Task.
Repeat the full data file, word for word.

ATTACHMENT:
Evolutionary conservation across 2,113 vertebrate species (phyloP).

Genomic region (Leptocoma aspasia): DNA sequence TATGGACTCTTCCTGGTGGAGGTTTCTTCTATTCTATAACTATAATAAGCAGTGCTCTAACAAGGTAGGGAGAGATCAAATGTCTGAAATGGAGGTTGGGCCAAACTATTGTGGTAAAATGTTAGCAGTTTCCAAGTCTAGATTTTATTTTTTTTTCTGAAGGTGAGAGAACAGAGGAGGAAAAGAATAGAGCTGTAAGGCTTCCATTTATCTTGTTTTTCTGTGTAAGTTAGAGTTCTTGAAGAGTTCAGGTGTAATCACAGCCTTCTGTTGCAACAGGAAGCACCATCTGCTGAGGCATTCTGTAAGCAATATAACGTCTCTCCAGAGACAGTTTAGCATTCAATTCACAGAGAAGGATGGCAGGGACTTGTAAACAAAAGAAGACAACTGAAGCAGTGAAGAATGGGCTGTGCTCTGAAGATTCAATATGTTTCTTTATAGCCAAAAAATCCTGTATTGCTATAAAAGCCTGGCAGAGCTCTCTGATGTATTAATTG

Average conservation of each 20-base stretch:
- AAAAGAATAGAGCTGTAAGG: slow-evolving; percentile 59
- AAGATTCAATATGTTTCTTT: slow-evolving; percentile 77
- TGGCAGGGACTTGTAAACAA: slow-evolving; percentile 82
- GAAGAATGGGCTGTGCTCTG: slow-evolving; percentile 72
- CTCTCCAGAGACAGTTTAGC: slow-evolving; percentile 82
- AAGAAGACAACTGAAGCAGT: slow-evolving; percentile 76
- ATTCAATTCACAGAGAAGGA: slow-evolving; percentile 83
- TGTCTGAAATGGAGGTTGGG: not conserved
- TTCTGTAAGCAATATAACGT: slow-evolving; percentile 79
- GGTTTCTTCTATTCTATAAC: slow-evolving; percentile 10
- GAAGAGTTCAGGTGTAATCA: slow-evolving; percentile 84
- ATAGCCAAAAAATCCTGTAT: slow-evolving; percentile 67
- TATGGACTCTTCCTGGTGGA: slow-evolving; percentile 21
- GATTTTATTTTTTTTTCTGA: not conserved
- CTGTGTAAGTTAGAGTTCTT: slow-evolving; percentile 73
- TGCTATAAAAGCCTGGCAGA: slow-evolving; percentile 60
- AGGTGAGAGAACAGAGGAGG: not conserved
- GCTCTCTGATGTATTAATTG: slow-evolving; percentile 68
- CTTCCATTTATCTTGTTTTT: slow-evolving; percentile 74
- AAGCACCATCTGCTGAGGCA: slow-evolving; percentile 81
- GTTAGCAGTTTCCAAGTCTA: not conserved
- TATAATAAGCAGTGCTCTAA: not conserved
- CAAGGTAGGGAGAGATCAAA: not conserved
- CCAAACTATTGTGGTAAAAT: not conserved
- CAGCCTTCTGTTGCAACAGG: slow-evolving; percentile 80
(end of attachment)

Evolutionary conservation across 2,113 vertebrate species (phyloP).

Genomic region (Leptocoma aspasia): DNA sequence TATGGACTCTTCCTGGTGGAGGTTTCTTCTATTCTATAACTATAATAAGCAGTGCTCTAACAAGGTAGGGAGAGATCAAATGTCTGAAATGGAGGTTGGGCCAAACTATTGTGGTAAAATGTTAGCAGTTTCCAAGTCTAGATTTTATTTTTTTTTCTGAAGGTGAGAGAACAGAGGAGGAAAAGAATAGAGCTGTAAGGCTTCCATTTATCTTGTTTTTCTGTGTAAGTTAGAGTTCTTGAAGAGTTCAGGTGTAATCACAGCCTTCTGTTGCAACAGGAAGCACCATCTGCTGAGGCATTCTGTAAGCAATATAACGTCTCTCCAGAGACAGTTTAGCATTCAATTCACAGAGAAGGATGGCAGGGACTTGTAAACAAAAGAAGACAACTGAAGCAGTGAAGAATGGGCTGTGCTCTGAAGATTCAATATGTTTCTTTATAGCCAAAAAATCCTGTATTGCTATAAAAGCCTGGCAGAGCTCTCTGATGTATTAATTG

Average conservation of each 20-base stretch:
- AAAAGAATAGAGCTGTAAGG: slow-evolving; percentile 59
- AAGATTCAATATGTTTCTTT: slow-evolving; percentile 77
- TGGCAGGGACTTGTAAACAA: slow-evolving; percentile 82
- GAAGAATGGGCTGTGCTCTG: slow-evolving; percentile 72
- CTCTCCAGAGACAGTTTAGC: slow-evolving; percentile 82
- AAGAAGACAACTGAAGCAGT: slow-evolving; percentile 76
- ATTCAATTCACAGAGAAGGA: slow-evolving; percentile 83
- TGTCTGAAATGGAGGTTGGG: not conserved
- TTCTGTAAGCAATATAACGT: slow-evolving; percentile 79
- GGTTTCTTCTATTCTATAAC: slow-evolving; percentile 10
- GAAGAGTTCAGGTGTAATCA: slow-evolving; percentile 84
- ATAGCCAAAAAATCCTGTAT: slow-evolving; percentile 67
- TATGGACTCTTCCTGGTGGA: slow-evolving; percentile 21
- GATTTTATTTTTTTTTCTGA: not conserved
- CTGTGTAAGTTAGAGTTCTT: slow-evolving; percentile 73
- TGCTATAAAAGCCTGGCAGA: slow-evolving; percentile 60
- AGGTGAGAGAACAGAGGAGG: not conserved
- GCTCTCTGATGTATTAATTG: slow-evolving; percentile 68
- CTTCCATTTATCTTGTTTTT: slow-evolving; percentile 74
- AAGCACCATCTGCTGAGGCA: slow-evolving; percentile 81
- GTTAGCAGTTTCCAAGTCTA: not conserved
- TATAATAAGCAGTGCTCTAA: not conserved
- CAAGGTAGGGAGAGATCAAA: not conserved
- CCAAACTATTGTGGTAAAAT: not conserved
- CAGCCTTCTGTTGCAACAGG: slow-evolving; percentile 80